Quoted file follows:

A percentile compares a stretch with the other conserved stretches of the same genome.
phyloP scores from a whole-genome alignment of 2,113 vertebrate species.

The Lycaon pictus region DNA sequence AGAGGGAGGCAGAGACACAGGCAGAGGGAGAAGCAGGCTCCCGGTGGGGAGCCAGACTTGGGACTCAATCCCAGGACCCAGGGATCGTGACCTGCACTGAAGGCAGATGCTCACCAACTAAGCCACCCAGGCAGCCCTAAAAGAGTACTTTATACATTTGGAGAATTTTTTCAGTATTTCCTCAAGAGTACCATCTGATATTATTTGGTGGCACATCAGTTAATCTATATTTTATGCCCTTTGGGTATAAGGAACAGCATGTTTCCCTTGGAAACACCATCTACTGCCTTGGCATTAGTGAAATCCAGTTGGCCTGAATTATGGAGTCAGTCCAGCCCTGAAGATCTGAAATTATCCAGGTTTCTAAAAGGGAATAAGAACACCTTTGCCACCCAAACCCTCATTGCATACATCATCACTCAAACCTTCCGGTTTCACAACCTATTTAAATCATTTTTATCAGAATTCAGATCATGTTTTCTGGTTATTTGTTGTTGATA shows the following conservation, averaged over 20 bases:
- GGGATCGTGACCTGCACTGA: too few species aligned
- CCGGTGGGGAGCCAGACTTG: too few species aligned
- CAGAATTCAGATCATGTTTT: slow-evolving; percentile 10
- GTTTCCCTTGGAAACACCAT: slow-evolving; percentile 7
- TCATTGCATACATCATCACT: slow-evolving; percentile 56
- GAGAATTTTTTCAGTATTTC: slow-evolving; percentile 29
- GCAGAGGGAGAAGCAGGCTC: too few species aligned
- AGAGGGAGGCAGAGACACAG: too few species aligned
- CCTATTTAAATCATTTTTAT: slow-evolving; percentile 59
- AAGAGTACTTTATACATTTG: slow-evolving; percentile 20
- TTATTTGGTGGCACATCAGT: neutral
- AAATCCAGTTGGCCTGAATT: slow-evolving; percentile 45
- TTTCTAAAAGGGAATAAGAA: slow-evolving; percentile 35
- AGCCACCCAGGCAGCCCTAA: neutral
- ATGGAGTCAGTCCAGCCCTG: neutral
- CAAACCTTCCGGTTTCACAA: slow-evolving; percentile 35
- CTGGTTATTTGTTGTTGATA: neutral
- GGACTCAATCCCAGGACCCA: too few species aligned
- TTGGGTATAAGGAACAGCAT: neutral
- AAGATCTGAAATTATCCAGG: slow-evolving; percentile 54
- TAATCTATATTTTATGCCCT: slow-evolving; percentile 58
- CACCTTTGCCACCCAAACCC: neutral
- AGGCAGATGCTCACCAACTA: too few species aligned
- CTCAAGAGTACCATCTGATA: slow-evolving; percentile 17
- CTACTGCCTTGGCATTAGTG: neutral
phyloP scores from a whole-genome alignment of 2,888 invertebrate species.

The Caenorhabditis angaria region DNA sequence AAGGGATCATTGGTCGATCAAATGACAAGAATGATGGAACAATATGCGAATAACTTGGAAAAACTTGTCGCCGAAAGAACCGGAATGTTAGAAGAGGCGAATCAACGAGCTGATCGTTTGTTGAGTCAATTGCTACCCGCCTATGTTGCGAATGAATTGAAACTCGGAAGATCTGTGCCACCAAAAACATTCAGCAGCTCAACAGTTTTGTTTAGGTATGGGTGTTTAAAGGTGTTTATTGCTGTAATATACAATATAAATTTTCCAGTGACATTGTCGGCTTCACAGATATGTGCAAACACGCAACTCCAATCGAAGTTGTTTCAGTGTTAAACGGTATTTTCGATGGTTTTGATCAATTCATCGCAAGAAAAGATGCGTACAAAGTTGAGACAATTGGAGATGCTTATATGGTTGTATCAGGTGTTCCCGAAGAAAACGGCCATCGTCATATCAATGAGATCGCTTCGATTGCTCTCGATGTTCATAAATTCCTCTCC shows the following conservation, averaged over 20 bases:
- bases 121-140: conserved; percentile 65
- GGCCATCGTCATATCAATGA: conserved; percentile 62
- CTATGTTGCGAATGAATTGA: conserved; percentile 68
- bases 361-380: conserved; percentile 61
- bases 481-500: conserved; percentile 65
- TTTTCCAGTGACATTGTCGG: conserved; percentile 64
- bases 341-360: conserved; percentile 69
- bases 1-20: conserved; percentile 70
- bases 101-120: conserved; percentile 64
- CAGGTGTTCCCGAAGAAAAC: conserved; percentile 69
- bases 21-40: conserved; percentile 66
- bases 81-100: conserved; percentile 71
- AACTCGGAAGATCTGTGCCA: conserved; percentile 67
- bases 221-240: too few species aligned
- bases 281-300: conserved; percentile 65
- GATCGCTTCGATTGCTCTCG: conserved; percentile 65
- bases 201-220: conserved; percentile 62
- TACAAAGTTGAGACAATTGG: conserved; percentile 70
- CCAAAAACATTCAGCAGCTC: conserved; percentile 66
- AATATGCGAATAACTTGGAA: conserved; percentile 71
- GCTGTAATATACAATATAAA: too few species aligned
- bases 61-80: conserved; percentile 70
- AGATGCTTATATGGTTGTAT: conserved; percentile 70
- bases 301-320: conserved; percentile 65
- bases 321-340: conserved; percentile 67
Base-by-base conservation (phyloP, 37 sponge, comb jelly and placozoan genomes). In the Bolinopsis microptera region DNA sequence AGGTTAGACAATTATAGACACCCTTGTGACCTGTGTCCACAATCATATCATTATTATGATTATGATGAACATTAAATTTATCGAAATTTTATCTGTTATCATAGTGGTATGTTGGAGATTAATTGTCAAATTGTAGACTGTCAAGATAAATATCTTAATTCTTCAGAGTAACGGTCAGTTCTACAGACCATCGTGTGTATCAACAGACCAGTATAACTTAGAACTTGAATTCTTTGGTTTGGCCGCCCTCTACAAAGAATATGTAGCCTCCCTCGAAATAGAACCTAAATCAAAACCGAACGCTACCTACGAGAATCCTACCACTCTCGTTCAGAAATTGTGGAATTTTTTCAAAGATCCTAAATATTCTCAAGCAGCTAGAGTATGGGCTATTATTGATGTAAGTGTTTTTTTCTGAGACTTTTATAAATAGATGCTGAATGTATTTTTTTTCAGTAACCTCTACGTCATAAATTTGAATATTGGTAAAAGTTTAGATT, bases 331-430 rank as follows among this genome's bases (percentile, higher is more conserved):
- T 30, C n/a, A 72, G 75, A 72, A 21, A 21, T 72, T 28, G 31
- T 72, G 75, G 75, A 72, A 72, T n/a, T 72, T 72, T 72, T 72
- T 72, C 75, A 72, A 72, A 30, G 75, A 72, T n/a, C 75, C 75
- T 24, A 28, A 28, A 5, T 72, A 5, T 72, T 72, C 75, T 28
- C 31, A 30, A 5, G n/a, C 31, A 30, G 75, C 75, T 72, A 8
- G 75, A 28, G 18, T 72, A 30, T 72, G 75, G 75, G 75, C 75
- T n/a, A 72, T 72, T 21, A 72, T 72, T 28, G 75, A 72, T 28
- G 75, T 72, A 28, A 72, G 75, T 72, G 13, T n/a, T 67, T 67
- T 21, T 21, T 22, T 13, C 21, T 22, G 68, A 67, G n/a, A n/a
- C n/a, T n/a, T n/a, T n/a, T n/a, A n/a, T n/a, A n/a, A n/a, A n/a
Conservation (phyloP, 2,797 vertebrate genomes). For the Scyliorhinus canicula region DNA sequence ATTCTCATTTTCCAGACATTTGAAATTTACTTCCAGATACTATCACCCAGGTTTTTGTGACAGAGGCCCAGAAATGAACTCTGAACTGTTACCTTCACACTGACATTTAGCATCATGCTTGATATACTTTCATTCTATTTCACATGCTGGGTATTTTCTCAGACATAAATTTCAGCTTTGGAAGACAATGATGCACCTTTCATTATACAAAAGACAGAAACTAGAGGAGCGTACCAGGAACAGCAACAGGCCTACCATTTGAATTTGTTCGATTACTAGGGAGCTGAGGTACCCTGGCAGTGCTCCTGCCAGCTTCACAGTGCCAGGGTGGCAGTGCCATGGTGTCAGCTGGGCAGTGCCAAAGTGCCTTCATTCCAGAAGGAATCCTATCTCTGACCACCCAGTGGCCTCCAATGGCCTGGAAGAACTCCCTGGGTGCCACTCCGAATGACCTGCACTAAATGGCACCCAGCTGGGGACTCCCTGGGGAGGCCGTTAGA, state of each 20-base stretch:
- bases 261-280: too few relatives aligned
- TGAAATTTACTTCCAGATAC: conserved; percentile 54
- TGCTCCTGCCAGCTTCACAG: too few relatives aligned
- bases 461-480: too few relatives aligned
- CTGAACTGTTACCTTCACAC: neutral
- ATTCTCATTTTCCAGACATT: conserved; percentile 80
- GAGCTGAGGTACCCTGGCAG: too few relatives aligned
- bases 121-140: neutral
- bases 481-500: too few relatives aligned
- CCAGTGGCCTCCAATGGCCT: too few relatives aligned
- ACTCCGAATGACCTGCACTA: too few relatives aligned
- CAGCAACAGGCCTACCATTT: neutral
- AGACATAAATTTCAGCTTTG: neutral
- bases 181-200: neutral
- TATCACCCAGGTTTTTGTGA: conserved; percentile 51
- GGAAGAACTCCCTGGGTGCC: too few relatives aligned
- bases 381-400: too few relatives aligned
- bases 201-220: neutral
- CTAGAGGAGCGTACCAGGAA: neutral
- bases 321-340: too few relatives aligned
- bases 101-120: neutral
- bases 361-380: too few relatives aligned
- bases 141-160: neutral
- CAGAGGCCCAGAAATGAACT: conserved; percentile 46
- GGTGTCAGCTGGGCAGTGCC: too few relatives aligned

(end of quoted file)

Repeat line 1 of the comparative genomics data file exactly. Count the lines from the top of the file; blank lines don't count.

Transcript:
A percentile compares a stretch with the other conserved stretches of the same genome.